To get the best deal, you may have to shop around and be willing to transfer your current account to a new provider. It’s also worth bearing in mind that some current accounts offer a better interest rate during an introductory period which then drops dramatically once that period is over.

Instant Access Savings Accounts

This type of account allows you to earn interest on your savings while still giving quick access to your money when necessary. Some instant access accounts come with a card that lets you draw money out at cash points, others require you to take money out in branch or transfer it to a current account online or by phone.

Please be aware there may be a limit on how many withdrawals you can make per year without losing some of your interest.

Easy Access Savings Accounts

Essentially the same as instant access accounts, except there may be a few days' delay when you wish to take money out. This is to allow withdrawal and transfer requests to be processed.

Some providers also refer to their instant access accounts as easy access accounts.

Notice Savings Accounts

These are similar to easy access and instant access savings accounts, except you have to give a certain amount of notice before removing funds. Common notice periods range from 40-95 days. The longer the notice period you are willing to give, the higher the interest rate you will usually receive.

Regular Savings Accounts

If you want to put away a little bit of money each month over a longer period, a regular savings account is likely to be the best choice. This kind of account usually requires you to deposit a minimum amount each month and will normally specify a maximum you can put in each month as well. There may also be a limit on how many withdrawals you can make each year.

Regular savings accounts often offer very attractive rates of interest, but it is important to note that, because you are only slowly building up capital, your initial yearly returns may be modest. This means that, while they can be used for short term savings, regular savings accounts are usually a better choice for longer term savings.

Fixed Rate Bonds

Fixed rate bonds tend to offer attractive rates of interest which will be guaranteed for the life of the bond (typically 1-5 years). The caveat here is that you cannot usually take money out of the bond until it matures (i.e. reaches the end of the fixed interest period).

This means most fixed rate bonds are not ideal for short term savings, although some providers do offer fixed rate bonds with terms as short as 3 months which may be worth considering.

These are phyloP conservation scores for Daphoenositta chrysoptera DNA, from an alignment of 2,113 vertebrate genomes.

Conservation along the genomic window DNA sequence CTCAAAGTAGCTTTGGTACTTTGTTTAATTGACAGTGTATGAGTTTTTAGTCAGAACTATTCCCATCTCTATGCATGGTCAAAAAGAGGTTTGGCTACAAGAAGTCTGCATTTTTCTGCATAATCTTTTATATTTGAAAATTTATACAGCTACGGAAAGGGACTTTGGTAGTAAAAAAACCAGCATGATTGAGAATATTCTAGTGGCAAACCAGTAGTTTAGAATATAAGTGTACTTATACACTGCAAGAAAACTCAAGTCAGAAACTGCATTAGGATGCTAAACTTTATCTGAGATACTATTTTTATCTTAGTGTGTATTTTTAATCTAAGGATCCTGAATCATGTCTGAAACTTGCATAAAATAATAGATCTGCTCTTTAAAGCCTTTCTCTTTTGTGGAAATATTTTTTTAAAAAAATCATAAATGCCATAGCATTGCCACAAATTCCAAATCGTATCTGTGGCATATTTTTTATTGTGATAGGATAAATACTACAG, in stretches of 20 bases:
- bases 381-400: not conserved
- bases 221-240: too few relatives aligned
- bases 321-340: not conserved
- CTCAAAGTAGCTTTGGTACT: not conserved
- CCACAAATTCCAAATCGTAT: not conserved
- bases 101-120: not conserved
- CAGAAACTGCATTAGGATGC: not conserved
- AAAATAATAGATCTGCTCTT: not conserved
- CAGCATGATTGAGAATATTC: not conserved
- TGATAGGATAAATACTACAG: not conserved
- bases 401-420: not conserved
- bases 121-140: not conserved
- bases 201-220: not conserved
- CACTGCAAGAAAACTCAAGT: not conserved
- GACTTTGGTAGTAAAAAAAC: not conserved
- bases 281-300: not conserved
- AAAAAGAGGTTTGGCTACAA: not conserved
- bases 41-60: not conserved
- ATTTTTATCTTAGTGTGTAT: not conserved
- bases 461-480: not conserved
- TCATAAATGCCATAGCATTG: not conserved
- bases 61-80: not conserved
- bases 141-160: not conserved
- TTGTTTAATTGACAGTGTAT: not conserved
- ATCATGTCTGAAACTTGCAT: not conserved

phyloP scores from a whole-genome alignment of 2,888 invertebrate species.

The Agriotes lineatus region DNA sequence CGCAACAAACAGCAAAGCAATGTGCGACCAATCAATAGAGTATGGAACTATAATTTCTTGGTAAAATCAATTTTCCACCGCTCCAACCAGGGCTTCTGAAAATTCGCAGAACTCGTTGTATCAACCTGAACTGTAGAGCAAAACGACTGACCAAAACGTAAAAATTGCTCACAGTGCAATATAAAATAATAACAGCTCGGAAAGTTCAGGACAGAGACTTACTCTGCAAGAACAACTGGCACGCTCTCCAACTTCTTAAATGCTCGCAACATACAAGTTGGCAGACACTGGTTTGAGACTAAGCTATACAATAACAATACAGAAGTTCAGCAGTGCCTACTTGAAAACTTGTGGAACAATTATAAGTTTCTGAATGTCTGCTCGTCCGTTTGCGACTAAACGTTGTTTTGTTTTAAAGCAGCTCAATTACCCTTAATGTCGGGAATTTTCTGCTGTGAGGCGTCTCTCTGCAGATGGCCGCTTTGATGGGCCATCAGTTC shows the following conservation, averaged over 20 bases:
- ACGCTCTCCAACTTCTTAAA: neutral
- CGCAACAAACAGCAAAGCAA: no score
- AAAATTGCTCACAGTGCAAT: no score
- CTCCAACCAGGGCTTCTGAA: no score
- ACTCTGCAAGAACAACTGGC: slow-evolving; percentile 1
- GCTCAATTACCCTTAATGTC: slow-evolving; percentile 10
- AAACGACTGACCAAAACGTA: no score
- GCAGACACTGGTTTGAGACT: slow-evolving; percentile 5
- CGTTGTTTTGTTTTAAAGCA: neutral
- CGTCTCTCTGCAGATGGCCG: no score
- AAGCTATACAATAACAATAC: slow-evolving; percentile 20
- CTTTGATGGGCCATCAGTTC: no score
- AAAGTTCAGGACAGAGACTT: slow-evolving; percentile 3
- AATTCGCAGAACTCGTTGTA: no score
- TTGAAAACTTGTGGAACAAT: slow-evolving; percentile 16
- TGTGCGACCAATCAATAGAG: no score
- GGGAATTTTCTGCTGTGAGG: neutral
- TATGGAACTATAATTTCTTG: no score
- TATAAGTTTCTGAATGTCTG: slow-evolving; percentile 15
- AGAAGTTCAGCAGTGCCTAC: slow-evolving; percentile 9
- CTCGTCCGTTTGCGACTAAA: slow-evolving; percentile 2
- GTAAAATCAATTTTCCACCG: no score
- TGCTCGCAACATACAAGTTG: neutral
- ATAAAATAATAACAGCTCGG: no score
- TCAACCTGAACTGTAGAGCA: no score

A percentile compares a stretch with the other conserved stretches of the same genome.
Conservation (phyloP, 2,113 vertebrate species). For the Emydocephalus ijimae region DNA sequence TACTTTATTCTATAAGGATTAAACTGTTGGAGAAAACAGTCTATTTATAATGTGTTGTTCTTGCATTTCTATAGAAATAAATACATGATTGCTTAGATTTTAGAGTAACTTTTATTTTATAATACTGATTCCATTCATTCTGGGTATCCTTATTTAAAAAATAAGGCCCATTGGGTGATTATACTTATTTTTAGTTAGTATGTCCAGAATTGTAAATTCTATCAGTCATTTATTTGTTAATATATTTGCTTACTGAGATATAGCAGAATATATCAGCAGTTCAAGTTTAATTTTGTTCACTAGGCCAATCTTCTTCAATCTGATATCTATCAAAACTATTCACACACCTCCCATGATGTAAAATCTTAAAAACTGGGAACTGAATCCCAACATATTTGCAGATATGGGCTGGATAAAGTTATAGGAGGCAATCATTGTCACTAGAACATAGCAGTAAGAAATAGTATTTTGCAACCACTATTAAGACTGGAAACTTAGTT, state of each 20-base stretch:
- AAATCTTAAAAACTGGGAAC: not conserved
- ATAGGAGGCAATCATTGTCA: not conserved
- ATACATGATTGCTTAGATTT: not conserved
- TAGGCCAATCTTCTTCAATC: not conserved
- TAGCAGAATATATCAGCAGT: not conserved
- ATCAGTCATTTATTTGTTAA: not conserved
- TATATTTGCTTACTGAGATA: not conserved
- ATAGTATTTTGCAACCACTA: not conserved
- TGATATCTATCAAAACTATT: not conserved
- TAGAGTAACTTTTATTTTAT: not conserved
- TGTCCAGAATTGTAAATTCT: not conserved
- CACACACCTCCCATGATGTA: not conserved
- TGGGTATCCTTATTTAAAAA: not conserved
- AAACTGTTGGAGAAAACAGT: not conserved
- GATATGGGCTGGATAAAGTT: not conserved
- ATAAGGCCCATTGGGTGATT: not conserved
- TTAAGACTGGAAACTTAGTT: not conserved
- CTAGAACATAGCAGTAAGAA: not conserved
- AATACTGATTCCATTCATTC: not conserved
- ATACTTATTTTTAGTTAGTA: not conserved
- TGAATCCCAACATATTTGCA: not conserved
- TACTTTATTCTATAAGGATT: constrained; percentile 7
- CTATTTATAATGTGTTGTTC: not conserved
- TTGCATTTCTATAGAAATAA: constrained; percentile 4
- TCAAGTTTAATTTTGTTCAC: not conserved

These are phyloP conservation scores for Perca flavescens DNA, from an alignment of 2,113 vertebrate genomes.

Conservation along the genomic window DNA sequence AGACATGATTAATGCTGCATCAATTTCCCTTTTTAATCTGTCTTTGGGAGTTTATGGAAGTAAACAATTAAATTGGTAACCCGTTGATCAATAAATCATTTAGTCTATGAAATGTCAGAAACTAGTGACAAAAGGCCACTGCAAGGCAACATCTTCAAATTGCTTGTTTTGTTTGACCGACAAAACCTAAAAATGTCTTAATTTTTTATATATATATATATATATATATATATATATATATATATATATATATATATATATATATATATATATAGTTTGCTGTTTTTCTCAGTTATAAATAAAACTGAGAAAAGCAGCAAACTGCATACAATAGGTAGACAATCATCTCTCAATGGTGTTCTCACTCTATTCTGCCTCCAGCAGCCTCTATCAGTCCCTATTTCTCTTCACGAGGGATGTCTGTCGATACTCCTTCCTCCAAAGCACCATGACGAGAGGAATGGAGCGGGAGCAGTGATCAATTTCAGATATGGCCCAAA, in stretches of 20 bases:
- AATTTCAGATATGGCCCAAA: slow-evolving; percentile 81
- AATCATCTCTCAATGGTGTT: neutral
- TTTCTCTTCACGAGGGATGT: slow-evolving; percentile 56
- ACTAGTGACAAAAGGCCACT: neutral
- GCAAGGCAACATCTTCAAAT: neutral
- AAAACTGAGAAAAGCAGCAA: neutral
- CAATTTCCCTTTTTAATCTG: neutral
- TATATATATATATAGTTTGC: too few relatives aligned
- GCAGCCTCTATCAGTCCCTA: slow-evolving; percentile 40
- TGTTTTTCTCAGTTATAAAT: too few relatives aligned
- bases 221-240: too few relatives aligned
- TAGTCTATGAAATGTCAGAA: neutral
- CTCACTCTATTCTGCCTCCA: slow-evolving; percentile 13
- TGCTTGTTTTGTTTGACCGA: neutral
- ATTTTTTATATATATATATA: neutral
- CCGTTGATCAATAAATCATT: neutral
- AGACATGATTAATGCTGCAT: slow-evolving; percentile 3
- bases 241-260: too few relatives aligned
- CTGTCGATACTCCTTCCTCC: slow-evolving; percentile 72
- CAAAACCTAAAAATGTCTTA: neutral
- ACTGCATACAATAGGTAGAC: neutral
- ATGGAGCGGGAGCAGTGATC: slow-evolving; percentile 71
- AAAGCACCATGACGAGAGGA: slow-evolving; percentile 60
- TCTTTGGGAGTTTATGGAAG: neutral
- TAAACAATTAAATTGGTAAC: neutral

Cash ISAs

UK tax payers normally have to pay tax on any interest they earn on their savings. However, a cash ISA allows you to earn interest, tax-free, on deposits up to an agreed yearly limit. For the 2017/18 tax year that amount is £20,000.

There are two main types of cash ISAs – instant access and fixed-term. Instant access cash ISAs allow you to withdraw money whenever you need without paying a penalty, making them ideal for short term saving. Fixed-term cash ISAs have similar conditions to fixed rate bonds, so you may be unable to withdraw money until they reach the end of their term or have to pay a penalty in order to do so.

Cash ISAs do not always offer the best interest rates, so you will need to assess whether any tax savings will outweigh the benefits of the higher interest rates provides by other types of accounts.

It is important to note that not every high street bank will allow couples of open an ISA in both names. Joint ISA accounts are not as common as other savings accounts and it is important to check with your options with each bank to find the best account for your set of circumstances.

Find the best short term savings account for you

With so many different brands and products on the market, it can be hard to figure out which offer the best deals for you. The comparison table at the top of this page is regularly updated with the most attractive deals on short term savings accounts from across the industry. This makes it easy for you to contrast the features of different accounts and find the right one for your saving needs if you are looking for a joint account.

Latest news

Pensioner Bond Maturity - 5 Ideas For Your Cash

From January 2018 over 900,000 people who invested in pensioner bonds will start to see their bonds mature. Savers who have been enjoying 4% pa are going to get a shock when they look for comparable returns from cash in the current market. We have put together 5 ideas for your cash in 2018

Newsletter signup

Sign up to our Newsletter to get exclusive news and offers direct to your inbox.

Let's get social now! Twitter Facebook

About us

Simplysavingsaccounts.co.uk is a trading style of Fair Investment Company Ltd.

We've been comparing savings and current accounts for many years so you can trust you're in good hands.